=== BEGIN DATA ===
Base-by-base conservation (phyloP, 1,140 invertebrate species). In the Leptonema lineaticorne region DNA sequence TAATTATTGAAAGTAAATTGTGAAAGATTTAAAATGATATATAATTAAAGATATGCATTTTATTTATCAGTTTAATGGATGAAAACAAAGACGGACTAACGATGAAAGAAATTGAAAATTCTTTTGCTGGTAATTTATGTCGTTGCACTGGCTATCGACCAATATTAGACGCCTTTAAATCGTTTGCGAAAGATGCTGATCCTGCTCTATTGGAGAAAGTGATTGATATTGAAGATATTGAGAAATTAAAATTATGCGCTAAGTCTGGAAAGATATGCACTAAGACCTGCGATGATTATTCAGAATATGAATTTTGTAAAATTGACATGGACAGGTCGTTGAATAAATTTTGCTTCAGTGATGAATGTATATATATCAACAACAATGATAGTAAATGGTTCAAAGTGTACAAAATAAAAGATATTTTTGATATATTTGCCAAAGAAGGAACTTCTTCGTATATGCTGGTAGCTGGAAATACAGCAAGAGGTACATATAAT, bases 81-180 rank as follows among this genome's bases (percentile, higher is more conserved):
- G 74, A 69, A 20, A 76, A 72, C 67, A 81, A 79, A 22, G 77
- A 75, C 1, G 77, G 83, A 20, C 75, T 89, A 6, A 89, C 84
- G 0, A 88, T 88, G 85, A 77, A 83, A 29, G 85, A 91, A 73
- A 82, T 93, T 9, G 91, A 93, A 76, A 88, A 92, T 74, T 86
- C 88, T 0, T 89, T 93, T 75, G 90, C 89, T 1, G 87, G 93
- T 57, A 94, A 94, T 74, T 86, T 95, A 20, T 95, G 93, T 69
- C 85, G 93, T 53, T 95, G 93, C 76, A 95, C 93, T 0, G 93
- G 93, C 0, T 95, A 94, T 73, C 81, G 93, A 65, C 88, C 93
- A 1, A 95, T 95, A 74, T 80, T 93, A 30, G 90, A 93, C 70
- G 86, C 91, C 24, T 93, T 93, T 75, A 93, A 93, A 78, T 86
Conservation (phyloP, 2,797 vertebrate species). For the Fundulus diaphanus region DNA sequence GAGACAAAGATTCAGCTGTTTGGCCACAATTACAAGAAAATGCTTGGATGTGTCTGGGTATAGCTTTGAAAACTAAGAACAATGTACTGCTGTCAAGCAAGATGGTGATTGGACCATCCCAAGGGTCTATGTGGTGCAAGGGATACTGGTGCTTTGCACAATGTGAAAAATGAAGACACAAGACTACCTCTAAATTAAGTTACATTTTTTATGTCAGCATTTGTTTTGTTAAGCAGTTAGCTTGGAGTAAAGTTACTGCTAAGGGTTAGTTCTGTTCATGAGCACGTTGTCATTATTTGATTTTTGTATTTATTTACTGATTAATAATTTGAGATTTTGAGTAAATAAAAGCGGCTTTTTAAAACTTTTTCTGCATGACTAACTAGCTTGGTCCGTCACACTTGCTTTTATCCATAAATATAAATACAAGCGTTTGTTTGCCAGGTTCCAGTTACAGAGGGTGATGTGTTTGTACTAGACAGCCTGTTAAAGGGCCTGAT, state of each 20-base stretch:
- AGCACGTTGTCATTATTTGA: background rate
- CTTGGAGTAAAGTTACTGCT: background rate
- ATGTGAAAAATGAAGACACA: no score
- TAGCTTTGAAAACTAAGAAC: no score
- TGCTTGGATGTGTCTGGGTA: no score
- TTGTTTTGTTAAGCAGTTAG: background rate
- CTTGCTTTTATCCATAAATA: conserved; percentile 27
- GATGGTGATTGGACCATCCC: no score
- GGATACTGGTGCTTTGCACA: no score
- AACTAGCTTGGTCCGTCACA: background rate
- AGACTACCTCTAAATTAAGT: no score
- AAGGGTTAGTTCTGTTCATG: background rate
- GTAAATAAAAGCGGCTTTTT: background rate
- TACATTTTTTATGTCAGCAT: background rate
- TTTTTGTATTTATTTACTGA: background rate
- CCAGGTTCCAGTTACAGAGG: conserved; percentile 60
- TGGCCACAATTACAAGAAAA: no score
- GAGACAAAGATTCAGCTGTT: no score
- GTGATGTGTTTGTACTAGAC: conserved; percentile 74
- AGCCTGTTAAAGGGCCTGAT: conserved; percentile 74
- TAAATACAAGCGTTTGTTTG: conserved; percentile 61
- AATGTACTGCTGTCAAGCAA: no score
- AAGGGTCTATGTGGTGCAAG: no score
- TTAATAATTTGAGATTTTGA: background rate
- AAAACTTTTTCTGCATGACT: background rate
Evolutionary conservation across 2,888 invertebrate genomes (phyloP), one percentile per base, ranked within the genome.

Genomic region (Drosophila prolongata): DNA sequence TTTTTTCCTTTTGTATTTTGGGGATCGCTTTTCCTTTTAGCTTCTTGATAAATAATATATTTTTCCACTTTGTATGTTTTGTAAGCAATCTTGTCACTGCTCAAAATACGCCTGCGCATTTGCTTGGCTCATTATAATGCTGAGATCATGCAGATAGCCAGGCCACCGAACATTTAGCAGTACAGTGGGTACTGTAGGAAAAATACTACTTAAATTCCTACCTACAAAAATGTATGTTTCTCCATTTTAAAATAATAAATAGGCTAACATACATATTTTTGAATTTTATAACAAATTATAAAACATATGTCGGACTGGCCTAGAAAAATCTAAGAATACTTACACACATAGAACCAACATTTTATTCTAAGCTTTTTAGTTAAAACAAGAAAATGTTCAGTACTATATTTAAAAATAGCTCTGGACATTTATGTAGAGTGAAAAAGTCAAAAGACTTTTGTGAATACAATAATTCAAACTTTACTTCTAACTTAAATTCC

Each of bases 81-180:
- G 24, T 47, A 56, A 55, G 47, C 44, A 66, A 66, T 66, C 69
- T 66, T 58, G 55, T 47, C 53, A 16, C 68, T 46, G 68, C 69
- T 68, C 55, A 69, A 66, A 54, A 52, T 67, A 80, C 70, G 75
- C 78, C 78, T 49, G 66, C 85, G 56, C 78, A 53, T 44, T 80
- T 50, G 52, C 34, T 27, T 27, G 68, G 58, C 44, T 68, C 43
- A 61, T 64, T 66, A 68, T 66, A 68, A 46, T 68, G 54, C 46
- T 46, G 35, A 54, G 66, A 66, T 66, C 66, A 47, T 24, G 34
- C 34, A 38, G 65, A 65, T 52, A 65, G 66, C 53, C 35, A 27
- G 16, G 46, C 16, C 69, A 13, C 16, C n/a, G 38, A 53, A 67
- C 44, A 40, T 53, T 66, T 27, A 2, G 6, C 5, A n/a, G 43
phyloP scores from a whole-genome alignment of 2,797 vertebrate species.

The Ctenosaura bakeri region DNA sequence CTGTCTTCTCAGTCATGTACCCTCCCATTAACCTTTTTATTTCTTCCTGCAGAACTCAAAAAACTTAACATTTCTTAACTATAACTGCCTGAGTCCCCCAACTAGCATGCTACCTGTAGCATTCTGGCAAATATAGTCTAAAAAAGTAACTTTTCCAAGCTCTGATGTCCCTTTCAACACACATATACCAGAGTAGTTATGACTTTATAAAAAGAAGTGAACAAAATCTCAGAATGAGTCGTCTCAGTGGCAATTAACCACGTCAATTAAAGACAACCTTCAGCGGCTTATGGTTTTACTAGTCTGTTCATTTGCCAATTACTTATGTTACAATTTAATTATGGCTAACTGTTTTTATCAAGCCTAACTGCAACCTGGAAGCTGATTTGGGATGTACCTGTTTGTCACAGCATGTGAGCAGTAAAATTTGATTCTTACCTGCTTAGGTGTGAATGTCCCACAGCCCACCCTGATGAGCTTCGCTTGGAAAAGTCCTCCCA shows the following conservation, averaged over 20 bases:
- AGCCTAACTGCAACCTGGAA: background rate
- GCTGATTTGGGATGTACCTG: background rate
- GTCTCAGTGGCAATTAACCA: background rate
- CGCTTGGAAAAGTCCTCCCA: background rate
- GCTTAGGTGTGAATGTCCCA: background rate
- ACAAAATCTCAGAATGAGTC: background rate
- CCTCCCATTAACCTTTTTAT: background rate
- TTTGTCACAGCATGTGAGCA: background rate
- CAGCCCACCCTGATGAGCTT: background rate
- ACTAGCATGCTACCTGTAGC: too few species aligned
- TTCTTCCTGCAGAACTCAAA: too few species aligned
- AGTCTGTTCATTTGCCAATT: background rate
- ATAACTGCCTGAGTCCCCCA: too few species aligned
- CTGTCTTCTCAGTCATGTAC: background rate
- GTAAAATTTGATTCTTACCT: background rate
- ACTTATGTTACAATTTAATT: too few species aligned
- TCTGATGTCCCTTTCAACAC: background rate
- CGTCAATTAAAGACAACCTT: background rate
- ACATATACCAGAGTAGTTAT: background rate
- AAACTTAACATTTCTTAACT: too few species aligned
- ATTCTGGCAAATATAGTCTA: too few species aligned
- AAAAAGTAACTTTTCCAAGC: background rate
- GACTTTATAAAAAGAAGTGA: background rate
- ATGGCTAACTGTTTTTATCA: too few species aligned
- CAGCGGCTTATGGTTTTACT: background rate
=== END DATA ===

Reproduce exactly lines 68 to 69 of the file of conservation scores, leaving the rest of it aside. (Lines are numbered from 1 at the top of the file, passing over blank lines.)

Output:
- ACTTATGTTACAATTTAATT: too few species aligned
- TCTGATGTCCCTTTCAACAC: background rate